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Oh my gosh! The short answer is I have a unique perspective. The long answer is I attended an RWA meeting where the speaker discussed high concept. She had written Pride and Prejudice meets The Bachelorette, and I thought, hm… how about Dirty Jobs meets gay romance? I was so excited, because really, the way people react to something like a suicide scene or the carnage of a car crash is rife with possibility for character development. And it’s kind of cool, too. I’m probably the only author on the block who writes boy meets boy, boys clean up something horrible together, boys fall in love stories.
Of course, I love all those shows like Bones and CSI, where they take a truly grim reality and make it the source of subtle humor. And I have had the experience of being with people at the hour of their death, and I’ve had the experience of caring for my mother’s dead body, because it’s the custom of the women in the community to dress the dead. Subtle humor and a strong sense of empathy is what gets you through it.
As far as characters, wow. You can have a field day when you slap a guy in a room full of gore.
In Grime Doesn’t Pay, Eddie is a compassionate person. He sees his job as a way to help people. He’s also able to do it without much emotion. He compartmentalizes very well. It’s just another mess to him, whatever it is. He’s going to clean it up and dance off any jangled nerves later.
Andrew isn’t the kind of guy to flinch away from something interesting. Plus, his mother died when he was a kid, and at the end, they kept him away from her. That caused him to imagine things that were probably worse than reality. So he actually needs to reassure himself by looking death in the eye.
But actually, in this book, the main problem isn’t gore, it’s hoarding, which biohazardous waste technicians also face. So when Andrew’s father’s hoarding gets so out of hand it could cost him his house, Eddie is uniquely qualified to help him.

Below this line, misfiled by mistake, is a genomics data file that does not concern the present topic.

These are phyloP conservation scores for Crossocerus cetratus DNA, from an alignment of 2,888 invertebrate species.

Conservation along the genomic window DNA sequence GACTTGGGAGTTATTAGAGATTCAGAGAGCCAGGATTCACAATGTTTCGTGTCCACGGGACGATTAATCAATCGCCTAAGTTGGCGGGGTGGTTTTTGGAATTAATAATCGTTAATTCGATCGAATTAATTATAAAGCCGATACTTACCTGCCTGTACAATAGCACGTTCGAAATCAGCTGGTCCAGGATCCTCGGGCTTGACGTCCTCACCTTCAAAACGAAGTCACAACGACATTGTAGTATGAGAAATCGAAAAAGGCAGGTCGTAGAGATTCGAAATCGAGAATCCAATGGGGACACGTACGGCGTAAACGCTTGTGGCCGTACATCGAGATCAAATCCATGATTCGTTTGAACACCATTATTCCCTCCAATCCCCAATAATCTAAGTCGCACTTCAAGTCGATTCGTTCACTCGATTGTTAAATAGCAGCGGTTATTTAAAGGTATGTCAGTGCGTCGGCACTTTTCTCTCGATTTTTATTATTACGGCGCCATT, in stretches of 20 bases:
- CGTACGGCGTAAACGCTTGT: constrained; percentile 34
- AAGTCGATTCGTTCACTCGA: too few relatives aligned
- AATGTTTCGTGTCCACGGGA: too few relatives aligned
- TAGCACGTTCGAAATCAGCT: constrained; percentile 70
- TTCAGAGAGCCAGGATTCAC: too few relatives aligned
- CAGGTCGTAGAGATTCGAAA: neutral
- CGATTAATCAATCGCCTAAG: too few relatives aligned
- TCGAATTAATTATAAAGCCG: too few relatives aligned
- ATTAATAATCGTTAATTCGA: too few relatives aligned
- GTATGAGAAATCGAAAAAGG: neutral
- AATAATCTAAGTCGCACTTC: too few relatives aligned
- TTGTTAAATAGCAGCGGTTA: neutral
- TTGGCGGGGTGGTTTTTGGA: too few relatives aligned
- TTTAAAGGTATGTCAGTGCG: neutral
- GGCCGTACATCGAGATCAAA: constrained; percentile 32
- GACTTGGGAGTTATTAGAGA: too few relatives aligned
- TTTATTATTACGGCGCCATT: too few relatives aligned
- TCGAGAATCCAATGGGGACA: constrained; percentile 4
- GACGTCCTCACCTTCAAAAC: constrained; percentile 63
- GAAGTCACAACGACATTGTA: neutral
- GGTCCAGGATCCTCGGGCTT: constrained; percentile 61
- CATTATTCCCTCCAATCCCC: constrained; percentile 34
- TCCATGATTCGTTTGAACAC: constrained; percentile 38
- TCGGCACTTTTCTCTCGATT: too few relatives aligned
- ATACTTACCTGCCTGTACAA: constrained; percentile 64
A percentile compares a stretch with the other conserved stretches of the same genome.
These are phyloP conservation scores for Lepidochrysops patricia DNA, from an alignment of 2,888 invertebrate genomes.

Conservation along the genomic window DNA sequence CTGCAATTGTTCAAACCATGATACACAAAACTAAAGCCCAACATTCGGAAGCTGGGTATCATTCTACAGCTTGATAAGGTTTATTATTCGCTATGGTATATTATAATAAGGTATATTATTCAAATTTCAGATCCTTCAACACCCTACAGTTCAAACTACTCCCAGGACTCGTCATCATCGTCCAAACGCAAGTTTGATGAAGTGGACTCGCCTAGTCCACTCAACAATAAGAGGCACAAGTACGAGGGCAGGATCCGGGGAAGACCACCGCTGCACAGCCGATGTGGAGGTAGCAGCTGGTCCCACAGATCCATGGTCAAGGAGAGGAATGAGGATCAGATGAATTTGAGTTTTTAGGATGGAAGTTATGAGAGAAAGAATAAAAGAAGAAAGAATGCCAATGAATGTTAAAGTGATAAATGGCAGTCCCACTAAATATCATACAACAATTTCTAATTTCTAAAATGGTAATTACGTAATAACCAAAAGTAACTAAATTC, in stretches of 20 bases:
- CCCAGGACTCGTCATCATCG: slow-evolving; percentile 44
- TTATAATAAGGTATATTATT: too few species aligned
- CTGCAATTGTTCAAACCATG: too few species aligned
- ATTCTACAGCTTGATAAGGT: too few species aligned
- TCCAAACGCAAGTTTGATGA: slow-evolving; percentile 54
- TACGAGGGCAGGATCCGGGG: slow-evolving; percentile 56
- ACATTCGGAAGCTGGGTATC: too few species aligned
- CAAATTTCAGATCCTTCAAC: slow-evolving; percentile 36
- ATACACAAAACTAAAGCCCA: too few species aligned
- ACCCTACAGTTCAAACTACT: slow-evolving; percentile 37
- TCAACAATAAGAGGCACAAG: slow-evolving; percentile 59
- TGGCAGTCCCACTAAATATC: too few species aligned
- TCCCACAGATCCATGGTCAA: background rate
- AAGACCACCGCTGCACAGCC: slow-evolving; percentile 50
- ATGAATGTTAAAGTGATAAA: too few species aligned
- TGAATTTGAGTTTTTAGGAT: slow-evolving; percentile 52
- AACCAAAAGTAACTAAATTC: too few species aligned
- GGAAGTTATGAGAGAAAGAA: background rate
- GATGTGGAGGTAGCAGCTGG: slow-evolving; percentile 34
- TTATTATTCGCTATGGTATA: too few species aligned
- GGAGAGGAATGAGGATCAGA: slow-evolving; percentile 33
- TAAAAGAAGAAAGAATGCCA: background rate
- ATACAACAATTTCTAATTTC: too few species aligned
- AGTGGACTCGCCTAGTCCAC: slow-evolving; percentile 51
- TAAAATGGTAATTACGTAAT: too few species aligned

Maybe it just seems to me that the world is full of books with doctors and lawyers and Navy SEALS. I love those books, don’t get me wrong. But I wanted to write about seriously sexy men in a seriously unsexy profession, and who they meet and how they fall in love.
That seemed kind of interesting to me!
Eddie Vasquez is hot for his niece Lucy’s third grade teacher, B. Andrew (call me Andrew) Daley. Eddie can’t wait to take Andrew dancing to show him his moves. The only problem is, Andrew keeps talking about books Eddie hasn’t read, that he can’t read — at least not in the usual way — because Eddie’s dyslexic.
When the two men find Eddie’s favorite teacher, Mrs. Henderson, wandering the school grounds confused and smelling of human decomposition, they come together to help her. Eddie’s fiercely loyal, and this is the teacher who uncovered Eddie’s learning disability and helped him regain his self-esteem. He’ll do anything, even take on a massive cleaning job pro bono to pay Mrs. Henderson back for the support she’s given him.
Andrew and Eddie come from different worlds, Eddie can’t read, Andrew can’t dance. Andrew’s father is a horrible snob and if all Eddie’s secrets are laid bare, he’ll have plenty to feel superior about. But Eddie and Andrew have taken on a massive project together, and their growing attraction can’t be denied. They learn the trick to forming a lasting partnership in dance and in life might be finding a partner whose weaknesses you can live with and whose strengths make you look good, in Grime Doesn’t Pay.
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Z. A. Maxfield started writing in 2007 on a dare from her children and never looked back. Pathologically disorganized, and perennially optimistic, she writes as much as she can, reads as much as she dares, and enjoys her time with family and friends. Three things reverberate throughout all her stories: Unconditional love, redemption, and the belief that miracles happen when we least expect them.
If anyone asks her how a wife and mother of four can find time for a writing career, she’ll answer, “It’s amazing what you can accomplish if you give up housework.”
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